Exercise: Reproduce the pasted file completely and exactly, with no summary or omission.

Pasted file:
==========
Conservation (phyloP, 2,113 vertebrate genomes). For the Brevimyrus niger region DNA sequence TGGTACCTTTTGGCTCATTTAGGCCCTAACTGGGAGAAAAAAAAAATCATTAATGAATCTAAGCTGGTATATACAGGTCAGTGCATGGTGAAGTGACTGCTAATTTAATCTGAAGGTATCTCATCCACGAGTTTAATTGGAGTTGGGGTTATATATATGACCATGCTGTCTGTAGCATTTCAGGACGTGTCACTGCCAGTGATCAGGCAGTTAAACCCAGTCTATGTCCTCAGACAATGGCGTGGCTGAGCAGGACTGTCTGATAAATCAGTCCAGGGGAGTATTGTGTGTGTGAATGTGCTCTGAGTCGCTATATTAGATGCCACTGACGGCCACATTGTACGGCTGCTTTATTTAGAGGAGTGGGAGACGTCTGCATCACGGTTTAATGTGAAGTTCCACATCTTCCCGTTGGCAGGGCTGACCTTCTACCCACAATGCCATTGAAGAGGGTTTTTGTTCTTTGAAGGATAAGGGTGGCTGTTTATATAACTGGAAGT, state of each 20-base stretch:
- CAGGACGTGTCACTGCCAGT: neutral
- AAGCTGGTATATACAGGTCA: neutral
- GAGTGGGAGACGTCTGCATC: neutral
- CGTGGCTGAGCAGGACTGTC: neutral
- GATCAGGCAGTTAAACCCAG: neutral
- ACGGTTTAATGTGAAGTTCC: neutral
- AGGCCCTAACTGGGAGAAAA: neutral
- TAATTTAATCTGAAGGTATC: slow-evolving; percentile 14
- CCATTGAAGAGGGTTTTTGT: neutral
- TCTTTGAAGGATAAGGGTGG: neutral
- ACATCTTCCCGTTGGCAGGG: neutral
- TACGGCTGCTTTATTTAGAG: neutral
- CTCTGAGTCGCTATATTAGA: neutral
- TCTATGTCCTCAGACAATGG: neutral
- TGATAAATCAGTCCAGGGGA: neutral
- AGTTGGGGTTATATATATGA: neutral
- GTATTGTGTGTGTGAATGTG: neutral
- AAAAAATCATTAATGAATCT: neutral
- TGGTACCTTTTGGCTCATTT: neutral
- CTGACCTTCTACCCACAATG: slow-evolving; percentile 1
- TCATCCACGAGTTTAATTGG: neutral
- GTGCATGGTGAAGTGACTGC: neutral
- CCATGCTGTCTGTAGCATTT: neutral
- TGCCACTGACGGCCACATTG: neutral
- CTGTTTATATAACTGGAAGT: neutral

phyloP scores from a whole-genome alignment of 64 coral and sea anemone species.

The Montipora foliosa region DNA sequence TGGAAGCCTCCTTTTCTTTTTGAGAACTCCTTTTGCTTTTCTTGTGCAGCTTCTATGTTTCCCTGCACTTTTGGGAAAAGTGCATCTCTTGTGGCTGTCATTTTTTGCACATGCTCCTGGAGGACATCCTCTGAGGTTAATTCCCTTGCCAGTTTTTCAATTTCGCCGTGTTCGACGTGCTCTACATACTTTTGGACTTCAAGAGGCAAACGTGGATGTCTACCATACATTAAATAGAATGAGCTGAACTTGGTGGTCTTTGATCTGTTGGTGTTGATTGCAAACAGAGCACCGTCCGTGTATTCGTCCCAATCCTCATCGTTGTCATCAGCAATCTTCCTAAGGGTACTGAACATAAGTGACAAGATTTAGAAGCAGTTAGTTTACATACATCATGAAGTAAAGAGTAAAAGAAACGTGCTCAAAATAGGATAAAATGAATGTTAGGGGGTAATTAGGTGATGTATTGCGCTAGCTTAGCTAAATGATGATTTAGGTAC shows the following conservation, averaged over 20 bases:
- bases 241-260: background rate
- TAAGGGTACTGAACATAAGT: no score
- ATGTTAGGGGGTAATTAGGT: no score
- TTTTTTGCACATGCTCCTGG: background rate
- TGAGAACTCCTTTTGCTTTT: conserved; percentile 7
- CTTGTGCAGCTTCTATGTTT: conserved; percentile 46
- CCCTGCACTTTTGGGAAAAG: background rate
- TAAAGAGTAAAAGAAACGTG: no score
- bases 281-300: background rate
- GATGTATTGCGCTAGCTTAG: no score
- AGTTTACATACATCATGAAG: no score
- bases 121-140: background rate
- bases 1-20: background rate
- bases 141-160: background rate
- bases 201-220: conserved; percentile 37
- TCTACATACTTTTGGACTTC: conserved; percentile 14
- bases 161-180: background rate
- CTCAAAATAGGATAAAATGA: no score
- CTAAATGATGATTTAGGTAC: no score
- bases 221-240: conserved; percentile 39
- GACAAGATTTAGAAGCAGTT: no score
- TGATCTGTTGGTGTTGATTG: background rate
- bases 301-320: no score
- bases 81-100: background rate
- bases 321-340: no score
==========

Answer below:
Conservation (phyloP, 2,113 vertebrate genomes). For the Brevimyrus niger region DNA sequence TGGTACCTTTTGGCTCATTTAGGCCCTAACTGGGAGAAAAAAAAAATCATTAATGAATCTAAGCTGGTATATACAGGTCAGTGCATGGTGAAGTGACTGCTAATTTAATCTGAAGGTATCTCATCCACGAGTTTAATTGGAGTTGGGGTTATATATATGACCATGCTGTCTGTAGCATTTCAGGACGTGTCACTGCCAGTGATCAGGCAGTTAAACCCAGTCTATGTCCTCAGACAATGGCGTGGCTGAGCAGGACTGTCTGATAAATCAGTCCAGGGGAGTATTGTGTGTGTGAATGTGCTCTGAGTCGCTATATTAGATGCCACTGACGGCCACATTGTACGGCTGCTTTATTTAGAGGAGTGGGAGACGTCTGCATCACGGTTTAATGTGAAGTTCCACATCTTCCCGTTGGCAGGGCTGACCTTCTACCCACAATGCCATTGAAGAGGGTTTTTGTTCTTTGAAGGATAAGGGTGGCTGTTTATATAACTGGAAGT, state of each 20-base stretch:
- CAGGACGTGTCACTGCCAGT: neutral
- AAGCTGGTATATACAGGTCA: neutral
- GAGTGGGAGACGTCTGCATC: neutral
- CGTGGCTGAGCAGGACTGTC: neutral
- GATCAGGCAGTTAAACCCAG: neutral
- ACGGTTTAATGTGAAGTTCC: neutral
- AGGCCCTAACTGGGAGAAAA: neutral
- TAATTTAATCTGAAGGTATC: slow-evolving; percentile 14
- CCATTGAAGAGGGTTTTTGT: neutral
- TCTTTGAAGGATAAGGGTGG: neutral
- ACATCTTCCCGTTGGCAGGG: neutral
- TACGGCTGCTTTATTTAGAG: neutral
- CTCTGAGTCGCTATATTAGA: neutral
- TCTATGTCCTCAGACAATGG: neutral
- TGATAAATCAGTCCAGGGGA: neutral
- AGTTGGGGTTATATATATGA: neutral
- GTATTGTGTGTGTGAATGTG: neutral
- AAAAAATCATTAATGAATCT: neutral
- TGGTACCTTTTGGCTCATTT: neutral
- CTGACCTTCTACCCACAATG: slow-evolving; percentile 1
- TCATCCACGAGTTTAATTGG: neutral
- GTGCATGGTGAAGTGACTGC: neutral
- CCATGCTGTCTGTAGCATTT: neutral
- TGCCACTGACGGCCACATTG: neutral
- CTGTTTATATAACTGGAAGT: neutral

phyloP scores from a whole-genome alignment of 64 coral and sea anemone species.

The Montipora foliosa region DNA sequence TGGAAGCCTCCTTTTCTTTTTGAGAACTCCTTTTGCTTTTCTTGTGCAGCTTCTATGTTTCCCTGCACTTTTGGGAAAAGTGCATCTCTTGTGGCTGTCATTTTTTGCACATGCTCCTGGAGGACATCCTCTGAGGTTAATTCCCTTGCCAGTTTTTCAATTTCGCCGTGTTCGACGTGCTCTACATACTTTTGGACTTCAAGAGGCAAACGTGGATGTCTACCATACATTAAATAGAATGAGCTGAACTTGGTGGTCTTTGATCTGTTGGTGTTGATTGCAAACAGAGCACCGTCCGTGTATTCGTCCCAATCCTCATCGTTGTCATCAGCAATCTTCCTAAGGGTACTGAACATAAGTGACAAGATTTAGAAGCAGTTAGTTTACATACATCATGAAGTAAAGAGTAAAAGAAACGTGCTCAAAATAGGATAAAATGAATGTTAGGGGGTAATTAGGTGATGTATTGCGCTAGCTTAGCTAAATGATGATTTAGGTAC shows the following conservation, averaged over 20 bases:
- bases 241-260: background rate
- TAAGGGTACTGAACATAAGT: no score
- ATGTTAGGGGGTAATTAGGT: no score
- TTTTTTGCACATGCTCCTGG: background rate
- TGAGAACTCCTTTTGCTTTT: conserved; percentile 7
- CTTGTGCAGCTTCTATGTTT: conserved; percentile 46
- CCCTGCACTTTTGGGAAAAG: background rate
- TAAAGAGTAAAAGAAACGTG: no score
- bases 281-300: background rate
- GATGTATTGCGCTAGCTTAG: no score
- AGTTTACATACATCATGAAG: no score
- bases 121-140: background rate
- bases 1-20: background rate
- bases 141-160: background rate
- bases 201-220: conserved; percentile 37
- TCTACATACTTTTGGACTTC: conserved; percentile 14
- bases 161-180: background rate
- CTCAAAATAGGATAAAATGA: no score
- CTAAATGATGATTTAGGTAC: no score
- bases 221-240: conserved; percentile 39
- GACAAGATTTAGAAGCAGTT: no score
- TGATCTGTTGGTGTTGATTG: background rate
- bases 301-320: no score
- bases 81-100: background rate
- bases 321-340: no score